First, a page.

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NCJRS Abstract

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NCJ Number: 70186 Add to Shopping cart Find in a Library
Title: Victims in a Subculture of Crime - An Analysis of the Social and Criminal Backgrounds of Surveyed Victims in the Birth Cohort Follow-Up
Author(s): S I Singer
Date Published: 1980
Page Count: 193
Sponsoring Agency: US Dept of Justice
Washington, DC 20531
Grant Number: 78-NI-AX--0043
Type: Thesis/Dissertation
Format: Document
Language: English
Country: United States of America
Annotation: This study extends criminological theory to account for the observed relationships between victim and offender; following an analysis of cohort study followup data, the study proposes some theoretical implications about criminals as victims.
Abstract: A review of the literature about conceptual links between victims and offenders shows two distinct theories: (1) victimization experience may be significant in explaining criminal behavior, and (2) victimization is the result of the victim's availability, attractiveness, or lifestyle. To describe the amount of crime committed against cohort members and to analyze victims in relation to their background, the researcher conducted a followup of a 1972 cohort study, 'Delinquency in a Birth Cohort.' Researchers interviewed 576 subjects. Some of the potential effects of response and nonresponse error are emphasized; frequencies and probabilities of all surveyed victimizations are presented for each age period; and victims are classified into categories based on the seriousness of surveyed incidents. Characteristics of victrims including their criminal and social backgrounds are described. Tests of significance are applied to tabulations for different types of victim experiences. The study concludes that measures of delinquency and crime appear to account for more of the probability of being a victim than the social background variables. Although race as a control variable contributes substantially to much of the observed relationships, a lifestyle seems to exist for the cohort population in which victimization is a common event for those involved in committing crime. The relationship apears specific to violent victimizations and not the more typical property offenses. Mathematical models are introduced to test for the significance of the relationships. Some theoretical implications are derived from the results; among them is the proposition that the greater the chance of being the victim of a serious assault, the higher the probability the individual will commit an assault. Tabular data are included, and a cohort followup interview questionnaire is appended. A name index and approximately 180 references are provided. (Author abstract modified)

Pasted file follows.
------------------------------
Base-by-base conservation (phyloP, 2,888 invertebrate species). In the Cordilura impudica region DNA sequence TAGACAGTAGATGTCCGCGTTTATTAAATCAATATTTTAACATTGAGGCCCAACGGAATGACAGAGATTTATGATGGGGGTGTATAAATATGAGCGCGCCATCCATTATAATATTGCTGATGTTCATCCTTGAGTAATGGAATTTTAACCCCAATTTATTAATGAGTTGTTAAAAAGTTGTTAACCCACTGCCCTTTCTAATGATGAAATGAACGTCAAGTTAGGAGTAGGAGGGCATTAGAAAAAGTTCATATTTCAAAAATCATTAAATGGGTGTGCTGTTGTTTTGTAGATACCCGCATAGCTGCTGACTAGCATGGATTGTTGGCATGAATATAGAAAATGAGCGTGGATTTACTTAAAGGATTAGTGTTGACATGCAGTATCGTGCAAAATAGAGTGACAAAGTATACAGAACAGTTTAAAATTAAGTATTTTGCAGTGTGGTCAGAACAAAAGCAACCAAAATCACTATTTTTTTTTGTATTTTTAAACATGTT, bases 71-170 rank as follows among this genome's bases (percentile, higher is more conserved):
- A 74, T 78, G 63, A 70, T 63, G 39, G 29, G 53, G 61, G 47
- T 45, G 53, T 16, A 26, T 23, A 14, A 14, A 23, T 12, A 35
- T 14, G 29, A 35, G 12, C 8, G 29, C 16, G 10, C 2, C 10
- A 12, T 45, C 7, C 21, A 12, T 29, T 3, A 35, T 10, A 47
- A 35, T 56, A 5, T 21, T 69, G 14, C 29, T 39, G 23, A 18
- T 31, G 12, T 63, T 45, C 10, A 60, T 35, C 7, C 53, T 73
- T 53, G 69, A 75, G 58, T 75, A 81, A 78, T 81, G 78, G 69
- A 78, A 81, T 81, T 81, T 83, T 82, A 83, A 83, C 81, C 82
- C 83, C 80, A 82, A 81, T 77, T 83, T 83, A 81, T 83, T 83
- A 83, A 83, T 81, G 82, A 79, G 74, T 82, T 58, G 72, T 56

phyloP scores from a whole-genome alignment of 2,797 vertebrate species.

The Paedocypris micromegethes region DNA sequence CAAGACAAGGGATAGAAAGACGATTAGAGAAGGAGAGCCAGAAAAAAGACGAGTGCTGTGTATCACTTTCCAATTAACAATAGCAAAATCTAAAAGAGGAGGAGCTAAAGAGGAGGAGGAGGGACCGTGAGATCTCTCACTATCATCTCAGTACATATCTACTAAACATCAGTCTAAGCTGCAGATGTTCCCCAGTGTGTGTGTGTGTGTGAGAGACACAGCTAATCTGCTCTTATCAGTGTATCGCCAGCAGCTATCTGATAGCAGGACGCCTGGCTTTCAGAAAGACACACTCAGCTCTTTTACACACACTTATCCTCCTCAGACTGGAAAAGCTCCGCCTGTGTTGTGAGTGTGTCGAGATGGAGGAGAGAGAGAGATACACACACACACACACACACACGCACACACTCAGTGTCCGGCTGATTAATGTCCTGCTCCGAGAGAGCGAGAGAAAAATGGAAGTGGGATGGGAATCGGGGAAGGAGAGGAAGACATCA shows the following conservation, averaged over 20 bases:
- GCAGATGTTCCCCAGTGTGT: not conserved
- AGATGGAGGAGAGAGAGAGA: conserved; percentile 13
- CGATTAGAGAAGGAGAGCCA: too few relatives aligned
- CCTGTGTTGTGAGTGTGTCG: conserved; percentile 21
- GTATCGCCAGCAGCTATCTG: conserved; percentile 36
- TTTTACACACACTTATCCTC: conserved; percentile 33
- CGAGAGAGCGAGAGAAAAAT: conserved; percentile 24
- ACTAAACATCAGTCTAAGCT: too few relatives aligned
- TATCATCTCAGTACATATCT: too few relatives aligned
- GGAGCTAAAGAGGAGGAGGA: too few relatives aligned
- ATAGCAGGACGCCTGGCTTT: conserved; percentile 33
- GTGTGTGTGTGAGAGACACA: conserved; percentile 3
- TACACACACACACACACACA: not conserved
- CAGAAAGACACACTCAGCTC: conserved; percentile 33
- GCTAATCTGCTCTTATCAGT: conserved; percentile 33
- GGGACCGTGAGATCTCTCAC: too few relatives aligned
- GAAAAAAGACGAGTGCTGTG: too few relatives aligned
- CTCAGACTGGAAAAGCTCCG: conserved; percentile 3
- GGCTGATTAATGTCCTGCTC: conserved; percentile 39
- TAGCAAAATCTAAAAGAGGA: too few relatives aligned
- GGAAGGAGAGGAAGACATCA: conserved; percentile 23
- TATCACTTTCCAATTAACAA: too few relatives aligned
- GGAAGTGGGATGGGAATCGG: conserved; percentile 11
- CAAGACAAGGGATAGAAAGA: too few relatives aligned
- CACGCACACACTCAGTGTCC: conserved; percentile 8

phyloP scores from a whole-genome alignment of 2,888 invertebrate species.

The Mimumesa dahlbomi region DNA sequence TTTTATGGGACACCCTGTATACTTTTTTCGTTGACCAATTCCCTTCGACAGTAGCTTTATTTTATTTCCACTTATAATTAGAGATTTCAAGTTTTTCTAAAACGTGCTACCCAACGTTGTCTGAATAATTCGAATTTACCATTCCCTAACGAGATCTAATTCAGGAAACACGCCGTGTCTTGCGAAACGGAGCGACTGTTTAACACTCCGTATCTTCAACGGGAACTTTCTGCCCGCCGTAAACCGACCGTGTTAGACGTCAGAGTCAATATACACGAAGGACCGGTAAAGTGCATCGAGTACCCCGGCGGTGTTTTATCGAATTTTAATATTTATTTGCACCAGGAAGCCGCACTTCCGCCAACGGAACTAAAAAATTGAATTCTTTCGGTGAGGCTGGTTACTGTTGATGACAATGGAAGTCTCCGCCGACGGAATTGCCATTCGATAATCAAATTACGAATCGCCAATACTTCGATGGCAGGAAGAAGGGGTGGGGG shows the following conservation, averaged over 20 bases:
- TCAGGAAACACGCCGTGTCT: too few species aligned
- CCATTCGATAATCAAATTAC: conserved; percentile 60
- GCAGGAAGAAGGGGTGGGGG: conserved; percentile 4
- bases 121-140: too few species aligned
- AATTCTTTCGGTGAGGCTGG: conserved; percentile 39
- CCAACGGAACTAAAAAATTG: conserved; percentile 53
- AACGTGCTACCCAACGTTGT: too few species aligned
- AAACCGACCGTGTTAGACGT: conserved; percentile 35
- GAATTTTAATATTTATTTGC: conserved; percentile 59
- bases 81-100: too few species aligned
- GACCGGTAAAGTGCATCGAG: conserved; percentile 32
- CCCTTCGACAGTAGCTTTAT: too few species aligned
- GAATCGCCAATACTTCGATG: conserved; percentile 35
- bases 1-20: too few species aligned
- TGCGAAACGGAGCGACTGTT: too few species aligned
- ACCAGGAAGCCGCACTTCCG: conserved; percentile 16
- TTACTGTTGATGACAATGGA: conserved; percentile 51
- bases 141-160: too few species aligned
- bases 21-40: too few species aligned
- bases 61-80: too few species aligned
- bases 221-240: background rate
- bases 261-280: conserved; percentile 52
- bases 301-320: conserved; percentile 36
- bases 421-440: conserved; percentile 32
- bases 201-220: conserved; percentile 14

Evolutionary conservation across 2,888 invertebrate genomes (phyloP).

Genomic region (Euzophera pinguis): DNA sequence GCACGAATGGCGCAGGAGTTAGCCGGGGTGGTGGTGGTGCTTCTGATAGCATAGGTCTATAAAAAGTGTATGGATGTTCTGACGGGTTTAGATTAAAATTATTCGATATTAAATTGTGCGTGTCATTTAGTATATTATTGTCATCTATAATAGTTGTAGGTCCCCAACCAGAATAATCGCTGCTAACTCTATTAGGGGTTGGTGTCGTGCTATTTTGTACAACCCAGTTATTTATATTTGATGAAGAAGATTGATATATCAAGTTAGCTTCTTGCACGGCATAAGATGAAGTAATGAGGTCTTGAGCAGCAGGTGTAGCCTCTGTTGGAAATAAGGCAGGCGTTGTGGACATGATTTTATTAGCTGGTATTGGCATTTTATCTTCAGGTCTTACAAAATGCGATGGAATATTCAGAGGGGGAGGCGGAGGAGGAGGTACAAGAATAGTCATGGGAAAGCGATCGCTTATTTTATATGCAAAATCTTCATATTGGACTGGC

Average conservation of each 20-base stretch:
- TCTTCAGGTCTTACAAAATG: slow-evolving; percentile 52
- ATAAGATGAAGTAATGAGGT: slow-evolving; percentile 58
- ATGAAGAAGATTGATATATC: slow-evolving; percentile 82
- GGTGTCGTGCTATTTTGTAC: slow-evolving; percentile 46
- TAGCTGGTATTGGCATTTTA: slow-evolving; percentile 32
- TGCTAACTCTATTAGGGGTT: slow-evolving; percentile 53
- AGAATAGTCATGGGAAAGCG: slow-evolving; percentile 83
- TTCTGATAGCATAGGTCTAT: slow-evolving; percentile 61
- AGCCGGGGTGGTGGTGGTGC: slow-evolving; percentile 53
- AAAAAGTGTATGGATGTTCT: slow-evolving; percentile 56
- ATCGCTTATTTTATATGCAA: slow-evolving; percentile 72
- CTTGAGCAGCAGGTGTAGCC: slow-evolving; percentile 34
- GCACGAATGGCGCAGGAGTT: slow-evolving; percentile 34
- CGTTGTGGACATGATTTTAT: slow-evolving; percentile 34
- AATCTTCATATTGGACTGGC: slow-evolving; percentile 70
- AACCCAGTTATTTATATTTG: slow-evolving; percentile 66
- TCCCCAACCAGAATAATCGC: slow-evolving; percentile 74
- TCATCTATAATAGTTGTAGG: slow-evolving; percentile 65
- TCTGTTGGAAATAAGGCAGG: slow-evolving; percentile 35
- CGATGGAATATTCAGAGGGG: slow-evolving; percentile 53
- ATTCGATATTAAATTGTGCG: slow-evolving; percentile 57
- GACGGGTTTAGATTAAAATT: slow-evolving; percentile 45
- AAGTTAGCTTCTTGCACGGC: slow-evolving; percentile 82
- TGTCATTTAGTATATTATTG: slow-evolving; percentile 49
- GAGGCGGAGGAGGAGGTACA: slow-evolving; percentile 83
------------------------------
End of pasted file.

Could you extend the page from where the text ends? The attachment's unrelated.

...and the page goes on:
Index Term(s): Behavioral science research; Criminology; Victim crime precipitation; Victim-offender relationships; Victimization models; Victimology
Note: University of Pennsylvania - doctoral dissertation
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